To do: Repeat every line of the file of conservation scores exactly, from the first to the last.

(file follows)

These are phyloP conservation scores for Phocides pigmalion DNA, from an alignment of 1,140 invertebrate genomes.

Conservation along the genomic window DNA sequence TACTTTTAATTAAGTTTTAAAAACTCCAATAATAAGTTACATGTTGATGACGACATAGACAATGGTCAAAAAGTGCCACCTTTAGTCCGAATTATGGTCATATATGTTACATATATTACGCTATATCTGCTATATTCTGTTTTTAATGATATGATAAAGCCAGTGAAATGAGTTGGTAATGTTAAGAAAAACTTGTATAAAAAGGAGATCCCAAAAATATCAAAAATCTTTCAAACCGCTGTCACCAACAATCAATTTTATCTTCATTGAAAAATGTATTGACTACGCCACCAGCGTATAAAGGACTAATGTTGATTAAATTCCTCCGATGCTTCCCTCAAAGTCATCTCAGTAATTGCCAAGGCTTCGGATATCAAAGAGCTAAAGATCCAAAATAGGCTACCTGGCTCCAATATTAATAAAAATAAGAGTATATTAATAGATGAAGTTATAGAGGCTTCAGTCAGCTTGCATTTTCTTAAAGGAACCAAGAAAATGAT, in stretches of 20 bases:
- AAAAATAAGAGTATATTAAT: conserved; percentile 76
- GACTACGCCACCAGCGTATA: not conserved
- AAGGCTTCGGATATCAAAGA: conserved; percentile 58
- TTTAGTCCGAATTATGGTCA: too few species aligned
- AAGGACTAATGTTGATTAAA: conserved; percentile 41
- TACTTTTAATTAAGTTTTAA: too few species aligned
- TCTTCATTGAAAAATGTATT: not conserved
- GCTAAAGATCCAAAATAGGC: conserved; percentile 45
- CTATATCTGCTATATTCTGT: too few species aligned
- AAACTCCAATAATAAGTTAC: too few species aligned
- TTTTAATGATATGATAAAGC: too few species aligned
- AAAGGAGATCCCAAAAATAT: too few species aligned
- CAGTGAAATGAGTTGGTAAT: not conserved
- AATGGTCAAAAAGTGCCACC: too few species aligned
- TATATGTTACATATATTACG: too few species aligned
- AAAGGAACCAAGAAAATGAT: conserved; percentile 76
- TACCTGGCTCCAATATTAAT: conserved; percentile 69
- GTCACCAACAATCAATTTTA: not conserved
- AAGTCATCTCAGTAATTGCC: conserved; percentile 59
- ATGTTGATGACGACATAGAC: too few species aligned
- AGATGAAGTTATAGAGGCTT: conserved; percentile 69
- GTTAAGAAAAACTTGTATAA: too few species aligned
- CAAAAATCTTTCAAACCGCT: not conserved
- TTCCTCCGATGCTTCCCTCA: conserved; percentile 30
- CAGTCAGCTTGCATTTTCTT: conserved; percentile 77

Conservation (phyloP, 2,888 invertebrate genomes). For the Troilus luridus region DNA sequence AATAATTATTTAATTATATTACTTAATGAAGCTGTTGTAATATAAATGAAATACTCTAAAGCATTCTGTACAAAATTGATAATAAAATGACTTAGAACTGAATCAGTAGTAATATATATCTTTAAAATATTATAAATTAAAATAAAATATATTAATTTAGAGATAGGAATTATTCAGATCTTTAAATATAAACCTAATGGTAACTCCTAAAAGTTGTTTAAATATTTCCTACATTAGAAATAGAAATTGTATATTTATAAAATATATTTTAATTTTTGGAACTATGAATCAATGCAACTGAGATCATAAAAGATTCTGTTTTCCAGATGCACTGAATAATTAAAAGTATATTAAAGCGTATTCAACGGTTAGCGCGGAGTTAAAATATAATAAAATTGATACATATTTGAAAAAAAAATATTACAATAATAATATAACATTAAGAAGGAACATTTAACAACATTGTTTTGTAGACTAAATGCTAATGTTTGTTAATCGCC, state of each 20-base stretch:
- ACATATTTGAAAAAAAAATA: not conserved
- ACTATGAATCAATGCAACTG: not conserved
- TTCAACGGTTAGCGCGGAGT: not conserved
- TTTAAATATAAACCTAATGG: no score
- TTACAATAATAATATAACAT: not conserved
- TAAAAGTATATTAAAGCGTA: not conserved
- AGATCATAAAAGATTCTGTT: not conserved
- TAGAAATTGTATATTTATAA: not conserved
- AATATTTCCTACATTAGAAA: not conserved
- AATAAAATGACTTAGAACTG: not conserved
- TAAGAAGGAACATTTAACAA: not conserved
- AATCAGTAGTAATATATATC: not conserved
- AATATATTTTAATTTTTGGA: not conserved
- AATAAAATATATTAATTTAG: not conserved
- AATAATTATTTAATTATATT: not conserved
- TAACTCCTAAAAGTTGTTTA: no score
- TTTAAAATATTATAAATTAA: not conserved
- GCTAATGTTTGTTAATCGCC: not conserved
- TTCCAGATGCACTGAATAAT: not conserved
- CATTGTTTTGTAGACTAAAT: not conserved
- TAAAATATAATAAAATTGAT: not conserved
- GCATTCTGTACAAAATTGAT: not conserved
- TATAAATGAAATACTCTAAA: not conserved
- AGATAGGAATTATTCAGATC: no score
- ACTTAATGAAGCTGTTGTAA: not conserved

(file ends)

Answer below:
These are phyloP conservation scores for Phocides pigmalion DNA, from an alignment of 1,140 invertebrate genomes.

Conservation along the genomic window DNA sequence TACTTTTAATTAAGTTTTAAAAACTCCAATAATAAGTTACATGTTGATGACGACATAGACAATGGTCAAAAAGTGCCACCTTTAGTCCGAATTATGGTCATATATGTTACATATATTACGCTATATCTGCTATATTCTGTTTTTAATGATATGATAAAGCCAGTGAAATGAGTTGGTAATGTTAAGAAAAACTTGTATAAAAAGGAGATCCCAAAAATATCAAAAATCTTTCAAACCGCTGTCACCAACAATCAATTTTATCTTCATTGAAAAATGTATTGACTACGCCACCAGCGTATAAAGGACTAATGTTGATTAAATTCCTCCGATGCTTCCCTCAAAGTCATCTCAGTAATTGCCAAGGCTTCGGATATCAAAGAGCTAAAGATCCAAAATAGGCTACCTGGCTCCAATATTAATAAAAATAAGAGTATATTAATAGATGAAGTTATAGAGGCTTCAGTCAGCTTGCATTTTCTTAAAGGAACCAAGAAAATGAT, in stretches of 20 bases:
- AAAAATAAGAGTATATTAAT: conserved; percentile 76
- GACTACGCCACCAGCGTATA: not conserved
- AAGGCTTCGGATATCAAAGA: conserved; percentile 58
- TTTAGTCCGAATTATGGTCA: too few species aligned
- AAGGACTAATGTTGATTAAA: conserved; percentile 41
- TACTTTTAATTAAGTTTTAA: too few species aligned
- TCTTCATTGAAAAATGTATT: not conserved
- GCTAAAGATCCAAAATAGGC: conserved; percentile 45
- CTATATCTGCTATATTCTGT: too few species aligned
- AAACTCCAATAATAAGTTAC: too few species aligned
- TTTTAATGATATGATAAAGC: too few species aligned
- AAAGGAGATCCCAAAAATAT: too few species aligned
- CAGTGAAATGAGTTGGTAAT: not conserved
- AATGGTCAAAAAGTGCCACC: too few species aligned
- TATATGTTACATATATTACG: too few species aligned
- AAAGGAACCAAGAAAATGAT: conserved; percentile 76
- TACCTGGCTCCAATATTAAT: conserved; percentile 69
- GTCACCAACAATCAATTTTA: not conserved
- AAGTCATCTCAGTAATTGCC: conserved; percentile 59
- ATGTTGATGACGACATAGAC: too few species aligned
- AGATGAAGTTATAGAGGCTT: conserved; percentile 69
- GTTAAGAAAAACTTGTATAA: too few species aligned
- CAAAAATCTTTCAAACCGCT: not conserved
- TTCCTCCGATGCTTCCCTCA: conserved; percentile 30
- CAGTCAGCTTGCATTTTCTT: conserved; percentile 77

Conservation (phyloP, 2,888 invertebrate genomes). For the Troilus luridus region DNA sequence AATAATTATTTAATTATATTACTTAATGAAGCTGTTGTAATATAAATGAAATACTCTAAAGCATTCTGTACAAAATTGATAATAAAATGACTTAGAACTGAATCAGTAGTAATATATATCTTTAAAATATTATAAATTAAAATAAAATATATTAATTTAGAGATAGGAATTATTCAGATCTTTAAATATAAACCTAATGGTAACTCCTAAAAGTTGTTTAAATATTTCCTACATTAGAAATAGAAATTGTATATTTATAAAATATATTTTAATTTTTGGAACTATGAATCAATGCAACTGAGATCATAAAAGATTCTGTTTTCCAGATGCACTGAATAATTAAAAGTATATTAAAGCGTATTCAACGGTTAGCGCGGAGTTAAAATATAATAAAATTGATACATATTTGAAAAAAAAATATTACAATAATAATATAACATTAAGAAGGAACATTTAACAACATTGTTTTGTAGACTAAATGCTAATGTTTGTTAATCGCC, state of each 20-base stretch:
- ACATATTTGAAAAAAAAATA: not conserved
- ACTATGAATCAATGCAACTG: not conserved
- TTCAACGGTTAGCGCGGAGT: not conserved
- TTTAAATATAAACCTAATGG: no score
- TTACAATAATAATATAACAT: not conserved
- TAAAAGTATATTAAAGCGTA: not conserved
- AGATCATAAAAGATTCTGTT: not conserved
- TAGAAATTGTATATTTATAA: not conserved
- AATATTTCCTACATTAGAAA: not conserved
- AATAAAATGACTTAGAACTG: not conserved
- TAAGAAGGAACATTTAACAA: not conserved
- AATCAGTAGTAATATATATC: not conserved
- AATATATTTTAATTTTTGGA: not conserved
- AATAAAATATATTAATTTAG: not conserved
- AATAATTATTTAATTATATT: not conserved
- TAACTCCTAAAAGTTGTTTA: no score
- TTTAAAATATTATAAATTAA: not conserved
- GCTAATGTTTGTTAATCGCC: not conserved
- TTCCAGATGCACTGAATAAT: not conserved
- CATTGTTTTGTAGACTAAAT: not conserved
- TAAAATATAATAAAATTGAT: not conserved
- GCATTCTGTACAAAATTGAT: not conserved
- TATAAATGAAATACTCTAAA: not conserved
- AGATAGGAATTATTCAGATC: no score
- ACTTAATGAAGCTGTTGTAA: not conserved